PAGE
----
Bucknotes - 8/16

How will Craig Krenzel do behind center this year? Will OSU's offense open up? Dave Biddle talks about that and more in Bucknotes today.

Now that we know Craig Krenzel is the clear-cut starter, let's examine what type of quarterback he needs to be for the Buckeyes to be successful on offense this year.

When looking for someone to compare Krenzel with, the first name that pops in my head is former South Carolina QB Phil Petty. Buckeye fans remember him a little too well from the 2000 and '01 Outback Bowls. Petty wasn't flashy, just efficient. He made quick decisions. Even when you blitzed him, he was able to get the ball out to his playmakers before the pressure got to him. He also avoided turnovers.

Can Krenzel be this type of quarterback? I think so. The Buckeyes will be running more spread formations this year and Krenzel will be forced to make quick decisions, while not giving up turnovers. His statistics will probably turn out a little better than Petty's 2001 totals (1,699 yards, 10 TDs, 58 percent completion percentage) because the Buckeyes have two extra games and Krenzel will be throwing to one of the top receiving corps in the Big Ten. The one thing Krenzel needs to work on? Consistency. Petty was a guy that was accurate with nearly all of his throws. He took what the defense gave him and moved the chains. Hopefully Krenzel develops into the same type of  player because the Bucks have plenty of weapons for him to utilize.


OPENING IT UP?
I eluded to this a little bit already, but one thing Buckeye fans can expect to see more of this season is single-back, three-receiver sets. Although head coach Jim Tressel is known as a ball-control coach who likes to run the football, he says he doesn't have a particular offensive style. Tressel prefers to adjust his schemes to whatever the strengths of his team might be. For example, last year the Buckeyes had arguably the best pure fullback in the nation in Jamar Martin, so we didn't see too many single-back sets. The Buckeyes also had young wide receivers, so keeping the standard two back, two receiver sets made sense. However, this year, there are a few indicators that the offense will look a little different.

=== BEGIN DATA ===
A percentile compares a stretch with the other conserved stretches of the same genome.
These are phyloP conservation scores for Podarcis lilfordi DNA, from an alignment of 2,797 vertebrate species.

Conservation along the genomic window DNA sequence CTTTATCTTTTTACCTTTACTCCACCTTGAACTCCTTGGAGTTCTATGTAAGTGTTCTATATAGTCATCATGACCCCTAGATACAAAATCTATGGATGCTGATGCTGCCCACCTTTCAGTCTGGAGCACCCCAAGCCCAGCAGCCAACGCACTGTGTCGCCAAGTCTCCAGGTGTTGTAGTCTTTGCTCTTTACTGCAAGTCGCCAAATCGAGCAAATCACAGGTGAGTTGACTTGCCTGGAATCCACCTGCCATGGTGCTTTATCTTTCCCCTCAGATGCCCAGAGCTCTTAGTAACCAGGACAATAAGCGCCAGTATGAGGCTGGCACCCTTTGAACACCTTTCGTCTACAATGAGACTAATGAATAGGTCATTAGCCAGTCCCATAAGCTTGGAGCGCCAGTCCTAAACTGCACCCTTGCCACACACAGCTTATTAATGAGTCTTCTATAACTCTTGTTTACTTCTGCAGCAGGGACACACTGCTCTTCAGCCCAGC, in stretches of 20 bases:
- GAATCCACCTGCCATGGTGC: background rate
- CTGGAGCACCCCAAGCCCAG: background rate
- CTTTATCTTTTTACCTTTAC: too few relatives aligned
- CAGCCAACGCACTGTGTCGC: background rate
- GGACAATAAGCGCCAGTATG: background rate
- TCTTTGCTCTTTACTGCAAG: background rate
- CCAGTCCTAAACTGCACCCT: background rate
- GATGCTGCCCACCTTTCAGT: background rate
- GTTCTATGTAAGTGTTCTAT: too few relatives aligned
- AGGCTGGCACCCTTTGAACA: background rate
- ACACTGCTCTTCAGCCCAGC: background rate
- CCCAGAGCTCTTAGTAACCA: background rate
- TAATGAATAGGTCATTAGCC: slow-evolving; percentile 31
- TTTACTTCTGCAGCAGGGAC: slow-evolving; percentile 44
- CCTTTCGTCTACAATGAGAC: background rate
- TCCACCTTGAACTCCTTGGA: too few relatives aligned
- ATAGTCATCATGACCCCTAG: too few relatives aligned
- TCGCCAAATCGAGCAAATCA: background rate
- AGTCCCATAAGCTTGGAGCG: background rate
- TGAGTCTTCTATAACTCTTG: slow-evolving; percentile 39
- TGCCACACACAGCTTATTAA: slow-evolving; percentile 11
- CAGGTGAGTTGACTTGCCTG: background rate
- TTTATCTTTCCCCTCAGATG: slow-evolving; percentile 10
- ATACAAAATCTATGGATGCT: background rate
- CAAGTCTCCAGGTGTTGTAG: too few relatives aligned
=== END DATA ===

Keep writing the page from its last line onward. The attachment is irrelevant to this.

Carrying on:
First up, the Buckeyes don't have a reliable fullback to turn to. Branden Joe has missed all of preseason camp on suspension and Brandon Schnittker is going to be a good player down the road, but isn't there yet. The Bucks also have a deep corps of receivers and might choose to get an extra receiver on the field, in place of a fullback, every chance they get.  During last Saturday's scrimmage, we saw a lot of this. Mike Jenkins, Chris Vance and Chris Gamble would line up as the No. 1 receivers and Maurice Clarett and Maurice Hall would take turns as the No. 1 tailback. In my  opinion, this makes the Buckeyes a much more explosive team than last year. 

Clarett and Hall won't have Martin blowing open holes for them, but that extra receiver will give opposing defenses one more thing to worry about.


THE ENGAGING TRESSEL
Most of you probably know this about him, but Tressel has one of the best personalities you will ever find. He comes across as very business-like and no-nonsense at first, but don't let that fool you. His sense of humor is second to none. Tressel often makes little jokes at his press conferences and it's always something witty off the top of his head.

Will this translate into more wins for the football team? No. But he's just a fun guy to be around and handles the media better than any coach I can remember. He never gets frustrated, never lashes out and always seems to have has something interesting to say. The only fault I can think of in dealing with Tressel is that he can be a little "closed-mouthed" on controversial topics (QB situation last year). But can you think of a coach who isn't?

Check back next week for more Bucknotes!  Dave Biddle can be e-mailed at sports@madisonpress.com


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